Our grass growing season is coming to an end.  The cattle are now grazing “stockpiled” forage.  Stockpiled forage is pasture that we have not grazed for several months.  The grass grew all summer long and left un-grazed as “stockpile”, for grazing during the non-growing season.

calves in stockpiled forage

Calves moving into “stockpiled” forage.

While setting up portable fence in the pasture today we noticed a number of gopher mounds.  We have seen a few gopher mounds over the past few years, but in just a small area today we noted three different mounds.  Gophers dig tunnels under the soil surface feeding on roots and who knows what else.  At first glance one may conclude the gophers are bad.  Feeding on grass roots and making soil piles will reduce the amount of grass available for the cattle to graze, right?  From an ecological point of view, increased gopher activity in our pasture maybe a good sign.  Aeration of the soil will increase water infiltration.  The freshly tilled soil may allow new forage species to grow.  Diversity of life is always a good sign of a healthy prairie in our opinion.

gopher activity

Gopher “soil” mounds.

So while others may see gophers as bad and consider poison to reduce their numbers, for now we will accept the increase in gopher activity as a good sign that our prairie is moving in a positive direction.  More diversity will help our pastures become more resilient in the future.


2 Thoughts on “Prairie Gopher Bad or Prairie Gopher Good?

  1. I believe ultimately the Gophers are good for the wildlands. They are also present in Chaparral Habitats where there are less than ideal gardening conditions. The soils there are decomposed granite and fractured rock with some clay in spots, so their presence helps keeps soils opened up for further air and water movement. They only become out of balance when predators are missing. In southern California in cities, especially on the fringes of where sub-urban areas meet rural areas they can be a pest of sorts, but that is because humans have mostly killed every type of snake or other animals or birds of prey.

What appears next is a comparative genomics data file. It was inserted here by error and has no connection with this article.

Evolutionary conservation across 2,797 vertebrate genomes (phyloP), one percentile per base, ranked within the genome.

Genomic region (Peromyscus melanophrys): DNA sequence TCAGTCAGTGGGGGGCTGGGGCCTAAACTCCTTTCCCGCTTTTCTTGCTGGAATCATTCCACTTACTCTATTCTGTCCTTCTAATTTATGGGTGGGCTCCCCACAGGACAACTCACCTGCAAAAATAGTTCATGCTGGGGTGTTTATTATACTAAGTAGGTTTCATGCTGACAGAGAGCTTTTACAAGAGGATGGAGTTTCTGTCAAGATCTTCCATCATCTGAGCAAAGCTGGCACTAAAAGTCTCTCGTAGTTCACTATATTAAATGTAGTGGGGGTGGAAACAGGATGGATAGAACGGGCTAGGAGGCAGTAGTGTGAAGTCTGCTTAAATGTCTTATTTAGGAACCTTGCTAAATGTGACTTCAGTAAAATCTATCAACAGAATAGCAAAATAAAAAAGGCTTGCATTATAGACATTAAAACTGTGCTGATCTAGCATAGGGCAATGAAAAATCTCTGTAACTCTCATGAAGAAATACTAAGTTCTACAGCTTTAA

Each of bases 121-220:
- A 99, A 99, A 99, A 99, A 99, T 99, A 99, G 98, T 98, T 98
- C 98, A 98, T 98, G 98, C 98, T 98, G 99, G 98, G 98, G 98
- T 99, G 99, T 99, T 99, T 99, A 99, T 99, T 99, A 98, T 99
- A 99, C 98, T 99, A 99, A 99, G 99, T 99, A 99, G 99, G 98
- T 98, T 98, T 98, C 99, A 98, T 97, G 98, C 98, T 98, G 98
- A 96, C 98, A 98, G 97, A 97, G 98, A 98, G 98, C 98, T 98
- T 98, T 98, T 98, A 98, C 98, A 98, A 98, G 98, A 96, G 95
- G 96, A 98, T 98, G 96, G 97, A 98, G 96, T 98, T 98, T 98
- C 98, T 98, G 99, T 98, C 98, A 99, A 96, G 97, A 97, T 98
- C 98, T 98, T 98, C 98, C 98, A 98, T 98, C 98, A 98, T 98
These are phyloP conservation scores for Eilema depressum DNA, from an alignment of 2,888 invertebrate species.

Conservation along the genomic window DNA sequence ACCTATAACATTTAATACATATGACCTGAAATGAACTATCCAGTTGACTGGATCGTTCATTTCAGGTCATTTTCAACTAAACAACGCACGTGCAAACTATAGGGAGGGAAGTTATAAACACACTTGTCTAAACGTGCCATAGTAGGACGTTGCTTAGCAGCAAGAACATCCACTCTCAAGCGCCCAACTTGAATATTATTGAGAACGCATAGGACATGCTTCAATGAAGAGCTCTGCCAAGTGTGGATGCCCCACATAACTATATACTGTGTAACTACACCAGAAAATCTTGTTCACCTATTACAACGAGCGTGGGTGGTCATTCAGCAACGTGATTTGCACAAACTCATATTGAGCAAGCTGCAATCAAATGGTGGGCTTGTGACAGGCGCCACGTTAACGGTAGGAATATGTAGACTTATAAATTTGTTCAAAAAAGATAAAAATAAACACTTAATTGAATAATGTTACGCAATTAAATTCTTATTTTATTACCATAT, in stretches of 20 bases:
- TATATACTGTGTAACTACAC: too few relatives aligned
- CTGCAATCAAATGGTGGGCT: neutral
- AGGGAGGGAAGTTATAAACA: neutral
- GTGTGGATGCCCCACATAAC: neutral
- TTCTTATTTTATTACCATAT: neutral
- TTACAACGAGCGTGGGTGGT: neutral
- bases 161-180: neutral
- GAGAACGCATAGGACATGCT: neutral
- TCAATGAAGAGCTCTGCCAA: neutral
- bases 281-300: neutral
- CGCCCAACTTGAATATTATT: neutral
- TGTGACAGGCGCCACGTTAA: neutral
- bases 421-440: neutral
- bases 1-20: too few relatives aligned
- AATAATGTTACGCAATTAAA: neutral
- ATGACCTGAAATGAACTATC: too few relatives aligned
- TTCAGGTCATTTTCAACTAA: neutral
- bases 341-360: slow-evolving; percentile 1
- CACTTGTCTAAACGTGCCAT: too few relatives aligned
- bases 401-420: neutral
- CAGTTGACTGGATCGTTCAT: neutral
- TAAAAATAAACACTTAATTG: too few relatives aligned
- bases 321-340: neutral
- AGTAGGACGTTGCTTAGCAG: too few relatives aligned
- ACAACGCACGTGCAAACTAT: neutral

Natural mankind’s stupid asinine response to all of this is, “Let’s invent some chemical and kill what we don’t like or understand”

    • Good points Kevin.
      The gophers are filling a need in our pasture. Future rains will soak in better. If the gophers get out of balance, something else will bring the gophers back into check (disease, predators, etc). I remember helping my Grandfather trap gophers in his hay fields (soil mounds were hard on hay mowers). One particular gopher was difficult to trap. After many failed attempts Grandpa returned to the area and found a fresh badger hole. The badger was able to do what Grandpa could not do. Our cattle like the work of the badgers in our pasture, refer to October 2013 post: https://dsfamilyfarm.com/healthy-cows-eat-dirt/

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